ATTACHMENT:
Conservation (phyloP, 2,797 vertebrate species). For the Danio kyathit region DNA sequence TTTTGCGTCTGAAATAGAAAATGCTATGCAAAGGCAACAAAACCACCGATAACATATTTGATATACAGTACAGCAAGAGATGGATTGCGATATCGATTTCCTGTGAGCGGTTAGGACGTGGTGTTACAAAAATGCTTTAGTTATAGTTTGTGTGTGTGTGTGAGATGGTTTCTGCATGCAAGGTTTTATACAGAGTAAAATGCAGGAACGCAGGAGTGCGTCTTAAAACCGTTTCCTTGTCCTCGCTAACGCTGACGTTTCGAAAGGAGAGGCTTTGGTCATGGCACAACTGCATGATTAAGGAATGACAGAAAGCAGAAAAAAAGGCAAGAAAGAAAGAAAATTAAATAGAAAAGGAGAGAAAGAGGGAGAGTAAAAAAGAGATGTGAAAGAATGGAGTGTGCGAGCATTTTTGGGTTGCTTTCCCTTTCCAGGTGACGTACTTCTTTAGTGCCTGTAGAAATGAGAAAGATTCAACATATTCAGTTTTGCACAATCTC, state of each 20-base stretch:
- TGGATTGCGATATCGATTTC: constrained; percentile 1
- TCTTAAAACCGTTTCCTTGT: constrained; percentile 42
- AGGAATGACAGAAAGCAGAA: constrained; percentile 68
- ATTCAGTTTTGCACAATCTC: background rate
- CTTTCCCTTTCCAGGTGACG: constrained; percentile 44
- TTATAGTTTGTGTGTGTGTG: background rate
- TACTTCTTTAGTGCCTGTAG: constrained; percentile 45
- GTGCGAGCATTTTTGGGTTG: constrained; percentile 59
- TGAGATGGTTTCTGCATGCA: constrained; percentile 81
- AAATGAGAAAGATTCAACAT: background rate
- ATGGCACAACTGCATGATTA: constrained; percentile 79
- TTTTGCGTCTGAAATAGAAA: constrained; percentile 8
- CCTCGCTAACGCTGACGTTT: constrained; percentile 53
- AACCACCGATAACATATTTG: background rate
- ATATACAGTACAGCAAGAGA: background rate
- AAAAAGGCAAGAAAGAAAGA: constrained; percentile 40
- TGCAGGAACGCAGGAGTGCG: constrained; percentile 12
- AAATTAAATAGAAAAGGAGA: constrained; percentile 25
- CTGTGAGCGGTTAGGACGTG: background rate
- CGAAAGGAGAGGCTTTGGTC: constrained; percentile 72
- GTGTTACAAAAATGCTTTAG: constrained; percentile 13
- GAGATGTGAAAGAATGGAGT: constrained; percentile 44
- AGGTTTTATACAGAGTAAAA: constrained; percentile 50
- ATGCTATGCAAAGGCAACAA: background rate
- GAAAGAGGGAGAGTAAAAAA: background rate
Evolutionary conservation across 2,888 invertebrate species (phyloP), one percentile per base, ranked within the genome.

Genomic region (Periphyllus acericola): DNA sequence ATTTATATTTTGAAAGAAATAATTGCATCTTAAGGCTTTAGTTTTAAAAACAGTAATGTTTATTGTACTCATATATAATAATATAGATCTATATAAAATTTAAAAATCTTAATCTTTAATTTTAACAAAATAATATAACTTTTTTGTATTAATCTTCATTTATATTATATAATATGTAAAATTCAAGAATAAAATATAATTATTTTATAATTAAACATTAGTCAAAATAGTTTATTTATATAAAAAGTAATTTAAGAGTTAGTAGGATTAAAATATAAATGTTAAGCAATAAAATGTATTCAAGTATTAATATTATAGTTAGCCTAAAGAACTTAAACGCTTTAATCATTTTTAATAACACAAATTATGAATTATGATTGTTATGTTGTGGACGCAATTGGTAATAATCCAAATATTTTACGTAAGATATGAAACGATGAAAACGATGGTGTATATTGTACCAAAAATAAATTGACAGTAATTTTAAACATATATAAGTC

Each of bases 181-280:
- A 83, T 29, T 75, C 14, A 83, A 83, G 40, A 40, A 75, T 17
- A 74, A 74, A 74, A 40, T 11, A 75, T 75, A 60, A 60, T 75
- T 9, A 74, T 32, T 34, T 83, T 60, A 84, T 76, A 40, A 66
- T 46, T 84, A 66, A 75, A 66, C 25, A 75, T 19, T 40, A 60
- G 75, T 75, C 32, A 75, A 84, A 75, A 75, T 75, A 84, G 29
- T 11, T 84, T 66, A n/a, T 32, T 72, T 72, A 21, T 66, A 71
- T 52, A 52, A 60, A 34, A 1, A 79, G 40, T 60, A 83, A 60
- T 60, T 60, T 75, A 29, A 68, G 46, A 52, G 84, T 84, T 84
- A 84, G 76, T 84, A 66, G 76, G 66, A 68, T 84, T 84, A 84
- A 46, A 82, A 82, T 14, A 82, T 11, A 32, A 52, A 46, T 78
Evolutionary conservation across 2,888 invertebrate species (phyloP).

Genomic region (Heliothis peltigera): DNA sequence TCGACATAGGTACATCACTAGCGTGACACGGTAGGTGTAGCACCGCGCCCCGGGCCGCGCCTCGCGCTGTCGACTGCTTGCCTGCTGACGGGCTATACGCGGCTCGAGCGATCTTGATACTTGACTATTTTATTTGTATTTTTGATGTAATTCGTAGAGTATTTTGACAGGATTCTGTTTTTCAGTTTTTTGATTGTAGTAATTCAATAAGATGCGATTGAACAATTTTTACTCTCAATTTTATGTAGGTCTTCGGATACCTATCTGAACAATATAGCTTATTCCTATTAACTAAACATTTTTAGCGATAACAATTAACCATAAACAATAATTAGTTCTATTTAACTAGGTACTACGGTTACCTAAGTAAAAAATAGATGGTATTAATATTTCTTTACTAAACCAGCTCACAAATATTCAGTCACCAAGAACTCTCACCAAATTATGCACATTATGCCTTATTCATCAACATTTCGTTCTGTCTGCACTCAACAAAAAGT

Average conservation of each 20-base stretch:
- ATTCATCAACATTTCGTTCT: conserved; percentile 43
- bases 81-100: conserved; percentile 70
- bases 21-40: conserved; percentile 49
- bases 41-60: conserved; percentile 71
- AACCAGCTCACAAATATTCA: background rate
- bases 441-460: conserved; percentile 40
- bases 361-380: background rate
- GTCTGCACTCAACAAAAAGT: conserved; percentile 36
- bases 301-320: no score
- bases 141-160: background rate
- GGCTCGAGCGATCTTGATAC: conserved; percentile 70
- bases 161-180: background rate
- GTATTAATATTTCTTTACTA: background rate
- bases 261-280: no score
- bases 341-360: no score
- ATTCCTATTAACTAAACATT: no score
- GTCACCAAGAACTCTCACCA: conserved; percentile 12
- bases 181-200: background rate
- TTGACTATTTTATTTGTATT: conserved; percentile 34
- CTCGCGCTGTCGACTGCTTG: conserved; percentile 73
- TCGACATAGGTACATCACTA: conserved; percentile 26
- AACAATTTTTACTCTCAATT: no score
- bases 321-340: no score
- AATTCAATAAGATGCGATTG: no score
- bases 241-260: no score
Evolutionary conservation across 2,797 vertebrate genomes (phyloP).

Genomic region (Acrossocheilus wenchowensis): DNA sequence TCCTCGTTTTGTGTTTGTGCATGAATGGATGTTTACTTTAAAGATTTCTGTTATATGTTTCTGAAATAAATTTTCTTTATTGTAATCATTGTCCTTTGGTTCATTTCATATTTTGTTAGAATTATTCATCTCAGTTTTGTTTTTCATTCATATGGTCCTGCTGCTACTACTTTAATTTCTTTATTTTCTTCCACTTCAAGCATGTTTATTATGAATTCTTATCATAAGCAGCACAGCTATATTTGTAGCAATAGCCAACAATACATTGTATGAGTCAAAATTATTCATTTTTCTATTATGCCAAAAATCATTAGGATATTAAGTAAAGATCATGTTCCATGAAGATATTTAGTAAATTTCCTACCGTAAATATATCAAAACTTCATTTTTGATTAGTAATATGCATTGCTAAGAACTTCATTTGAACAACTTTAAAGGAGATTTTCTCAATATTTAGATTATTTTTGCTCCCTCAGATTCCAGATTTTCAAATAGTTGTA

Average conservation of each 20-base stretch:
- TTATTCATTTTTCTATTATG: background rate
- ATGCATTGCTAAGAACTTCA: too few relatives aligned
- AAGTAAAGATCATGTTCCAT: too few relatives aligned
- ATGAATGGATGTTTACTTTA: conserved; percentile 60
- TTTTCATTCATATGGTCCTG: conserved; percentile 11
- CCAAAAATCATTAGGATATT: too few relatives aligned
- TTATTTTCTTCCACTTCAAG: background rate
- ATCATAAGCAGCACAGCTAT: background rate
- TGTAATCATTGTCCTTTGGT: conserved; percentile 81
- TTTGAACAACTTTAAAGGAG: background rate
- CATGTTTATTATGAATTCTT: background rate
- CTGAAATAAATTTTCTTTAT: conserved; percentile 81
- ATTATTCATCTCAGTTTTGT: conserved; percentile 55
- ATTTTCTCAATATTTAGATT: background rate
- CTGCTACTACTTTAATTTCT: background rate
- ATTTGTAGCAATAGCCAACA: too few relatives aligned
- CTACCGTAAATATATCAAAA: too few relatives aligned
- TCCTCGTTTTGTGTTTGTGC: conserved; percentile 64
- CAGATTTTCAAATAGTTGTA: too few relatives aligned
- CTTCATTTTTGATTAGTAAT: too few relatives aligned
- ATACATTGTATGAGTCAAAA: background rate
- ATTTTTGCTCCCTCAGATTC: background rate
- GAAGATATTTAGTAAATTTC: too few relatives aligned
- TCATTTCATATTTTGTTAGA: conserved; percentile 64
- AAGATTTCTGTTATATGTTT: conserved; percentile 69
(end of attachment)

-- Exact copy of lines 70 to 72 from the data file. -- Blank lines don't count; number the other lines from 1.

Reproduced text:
Average conservation of each 20-base stretch:
- TTATTCATTTTTCTATTATG: background rate
- ATGCATTGCTAAGAACTTCA: too few relatives aligned